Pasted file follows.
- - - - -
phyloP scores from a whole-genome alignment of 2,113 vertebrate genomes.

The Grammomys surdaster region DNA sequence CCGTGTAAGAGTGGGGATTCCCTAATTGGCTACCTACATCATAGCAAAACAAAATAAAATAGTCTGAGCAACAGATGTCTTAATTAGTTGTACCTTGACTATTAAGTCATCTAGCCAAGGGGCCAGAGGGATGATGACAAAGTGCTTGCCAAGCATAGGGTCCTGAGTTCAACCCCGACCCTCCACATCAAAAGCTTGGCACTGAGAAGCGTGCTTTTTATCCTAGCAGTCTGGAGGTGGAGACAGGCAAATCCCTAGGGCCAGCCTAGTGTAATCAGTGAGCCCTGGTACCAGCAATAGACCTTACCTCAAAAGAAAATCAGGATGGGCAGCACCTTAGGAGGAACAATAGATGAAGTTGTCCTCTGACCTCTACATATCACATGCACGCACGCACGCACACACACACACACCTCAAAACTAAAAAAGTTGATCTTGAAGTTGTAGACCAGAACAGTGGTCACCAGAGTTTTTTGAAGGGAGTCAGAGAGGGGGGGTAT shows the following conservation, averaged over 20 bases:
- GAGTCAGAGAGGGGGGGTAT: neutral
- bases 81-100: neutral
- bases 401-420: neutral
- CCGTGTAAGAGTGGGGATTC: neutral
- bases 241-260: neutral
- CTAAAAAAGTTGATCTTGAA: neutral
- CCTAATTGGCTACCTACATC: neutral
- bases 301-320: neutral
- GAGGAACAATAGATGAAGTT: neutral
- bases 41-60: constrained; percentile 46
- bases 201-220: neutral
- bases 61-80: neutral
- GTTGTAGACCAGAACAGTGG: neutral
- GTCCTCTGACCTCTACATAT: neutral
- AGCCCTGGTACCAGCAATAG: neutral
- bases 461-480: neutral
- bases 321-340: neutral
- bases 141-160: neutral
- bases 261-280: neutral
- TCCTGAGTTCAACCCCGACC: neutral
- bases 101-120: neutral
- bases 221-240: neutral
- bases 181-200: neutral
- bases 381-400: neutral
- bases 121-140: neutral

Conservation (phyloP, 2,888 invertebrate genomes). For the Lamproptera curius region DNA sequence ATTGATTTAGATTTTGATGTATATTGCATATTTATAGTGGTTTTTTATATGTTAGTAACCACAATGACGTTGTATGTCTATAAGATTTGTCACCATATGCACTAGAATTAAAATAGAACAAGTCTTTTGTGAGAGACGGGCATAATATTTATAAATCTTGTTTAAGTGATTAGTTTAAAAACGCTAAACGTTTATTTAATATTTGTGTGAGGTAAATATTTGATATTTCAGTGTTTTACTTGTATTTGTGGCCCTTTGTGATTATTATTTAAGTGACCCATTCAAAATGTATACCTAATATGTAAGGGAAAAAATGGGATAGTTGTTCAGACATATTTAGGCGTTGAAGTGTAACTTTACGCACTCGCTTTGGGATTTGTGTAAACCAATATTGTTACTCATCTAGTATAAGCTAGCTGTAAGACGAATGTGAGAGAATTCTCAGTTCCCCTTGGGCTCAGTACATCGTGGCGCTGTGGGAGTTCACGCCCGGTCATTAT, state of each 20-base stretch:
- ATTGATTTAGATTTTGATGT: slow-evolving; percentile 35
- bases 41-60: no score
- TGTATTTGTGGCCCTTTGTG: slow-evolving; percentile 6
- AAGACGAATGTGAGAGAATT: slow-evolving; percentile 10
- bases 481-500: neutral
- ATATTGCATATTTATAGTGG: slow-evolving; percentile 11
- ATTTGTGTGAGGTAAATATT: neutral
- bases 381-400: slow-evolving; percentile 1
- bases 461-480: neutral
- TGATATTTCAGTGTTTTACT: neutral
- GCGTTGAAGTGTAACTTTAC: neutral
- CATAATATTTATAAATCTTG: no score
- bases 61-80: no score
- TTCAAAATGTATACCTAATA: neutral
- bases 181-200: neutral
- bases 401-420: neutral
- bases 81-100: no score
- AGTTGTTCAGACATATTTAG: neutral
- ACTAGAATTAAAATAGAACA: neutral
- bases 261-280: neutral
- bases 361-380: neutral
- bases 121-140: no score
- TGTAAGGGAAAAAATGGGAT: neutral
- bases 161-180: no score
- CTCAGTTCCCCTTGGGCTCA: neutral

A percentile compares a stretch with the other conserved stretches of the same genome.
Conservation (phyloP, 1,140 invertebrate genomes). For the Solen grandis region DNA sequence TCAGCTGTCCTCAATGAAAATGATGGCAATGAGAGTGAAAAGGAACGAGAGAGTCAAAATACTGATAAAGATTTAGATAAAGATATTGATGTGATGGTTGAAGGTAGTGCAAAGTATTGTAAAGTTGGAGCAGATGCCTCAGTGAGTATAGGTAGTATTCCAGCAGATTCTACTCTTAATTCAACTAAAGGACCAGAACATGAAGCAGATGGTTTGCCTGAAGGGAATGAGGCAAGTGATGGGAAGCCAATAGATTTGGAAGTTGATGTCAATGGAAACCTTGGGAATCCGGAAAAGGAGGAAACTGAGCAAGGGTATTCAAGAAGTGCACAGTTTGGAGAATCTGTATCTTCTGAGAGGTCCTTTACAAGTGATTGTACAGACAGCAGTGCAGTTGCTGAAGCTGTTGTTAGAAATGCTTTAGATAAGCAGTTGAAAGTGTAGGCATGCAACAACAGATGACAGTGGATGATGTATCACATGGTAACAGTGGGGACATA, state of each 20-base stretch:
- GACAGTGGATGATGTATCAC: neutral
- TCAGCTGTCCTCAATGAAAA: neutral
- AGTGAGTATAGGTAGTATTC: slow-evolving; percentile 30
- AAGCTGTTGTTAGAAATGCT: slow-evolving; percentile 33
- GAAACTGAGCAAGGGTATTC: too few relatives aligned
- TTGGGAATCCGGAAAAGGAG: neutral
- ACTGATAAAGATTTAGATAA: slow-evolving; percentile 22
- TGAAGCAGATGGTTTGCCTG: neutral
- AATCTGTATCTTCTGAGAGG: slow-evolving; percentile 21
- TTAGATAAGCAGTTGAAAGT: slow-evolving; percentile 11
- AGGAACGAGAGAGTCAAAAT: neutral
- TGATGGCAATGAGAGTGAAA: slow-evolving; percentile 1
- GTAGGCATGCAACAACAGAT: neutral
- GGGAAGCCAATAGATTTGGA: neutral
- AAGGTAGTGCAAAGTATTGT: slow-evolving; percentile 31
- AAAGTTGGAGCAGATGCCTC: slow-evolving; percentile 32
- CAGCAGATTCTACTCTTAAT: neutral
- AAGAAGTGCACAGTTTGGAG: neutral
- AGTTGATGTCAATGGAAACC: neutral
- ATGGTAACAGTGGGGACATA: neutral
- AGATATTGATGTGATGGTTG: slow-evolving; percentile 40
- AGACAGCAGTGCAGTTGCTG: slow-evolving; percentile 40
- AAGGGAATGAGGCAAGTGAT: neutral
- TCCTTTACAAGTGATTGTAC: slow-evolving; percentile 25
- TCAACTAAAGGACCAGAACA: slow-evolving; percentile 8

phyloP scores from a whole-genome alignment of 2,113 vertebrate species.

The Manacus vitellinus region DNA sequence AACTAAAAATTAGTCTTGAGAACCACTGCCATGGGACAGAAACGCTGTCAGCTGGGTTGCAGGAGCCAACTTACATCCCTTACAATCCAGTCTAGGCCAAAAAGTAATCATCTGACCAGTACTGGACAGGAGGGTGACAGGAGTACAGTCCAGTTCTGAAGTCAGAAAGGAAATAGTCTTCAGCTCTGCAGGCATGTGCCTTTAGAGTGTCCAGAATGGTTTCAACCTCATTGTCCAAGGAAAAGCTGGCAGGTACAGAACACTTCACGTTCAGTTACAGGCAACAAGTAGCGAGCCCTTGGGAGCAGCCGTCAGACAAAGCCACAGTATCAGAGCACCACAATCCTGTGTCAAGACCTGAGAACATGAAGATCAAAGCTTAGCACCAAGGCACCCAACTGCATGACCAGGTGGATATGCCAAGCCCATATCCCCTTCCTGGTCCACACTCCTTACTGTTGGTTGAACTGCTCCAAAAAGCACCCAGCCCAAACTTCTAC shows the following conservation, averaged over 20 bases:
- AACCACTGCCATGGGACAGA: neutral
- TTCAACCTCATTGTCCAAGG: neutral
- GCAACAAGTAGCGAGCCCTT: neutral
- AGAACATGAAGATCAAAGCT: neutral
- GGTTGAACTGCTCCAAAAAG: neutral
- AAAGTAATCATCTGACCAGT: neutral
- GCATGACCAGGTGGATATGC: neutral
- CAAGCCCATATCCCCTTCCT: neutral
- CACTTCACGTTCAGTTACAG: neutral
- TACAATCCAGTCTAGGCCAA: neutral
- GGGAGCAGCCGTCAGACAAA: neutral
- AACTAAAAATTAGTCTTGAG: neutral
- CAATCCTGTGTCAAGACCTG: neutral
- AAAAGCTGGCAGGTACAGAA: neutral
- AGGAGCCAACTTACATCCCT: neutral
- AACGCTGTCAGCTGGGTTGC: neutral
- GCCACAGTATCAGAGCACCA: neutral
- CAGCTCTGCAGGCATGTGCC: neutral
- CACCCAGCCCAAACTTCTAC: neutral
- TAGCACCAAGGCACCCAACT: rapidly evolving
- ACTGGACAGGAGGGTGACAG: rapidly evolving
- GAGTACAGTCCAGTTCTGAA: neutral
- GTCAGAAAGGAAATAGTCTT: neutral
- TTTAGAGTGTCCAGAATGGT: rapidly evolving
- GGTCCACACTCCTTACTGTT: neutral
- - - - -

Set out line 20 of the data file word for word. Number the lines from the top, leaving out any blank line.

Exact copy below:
- bases 141-160: neutral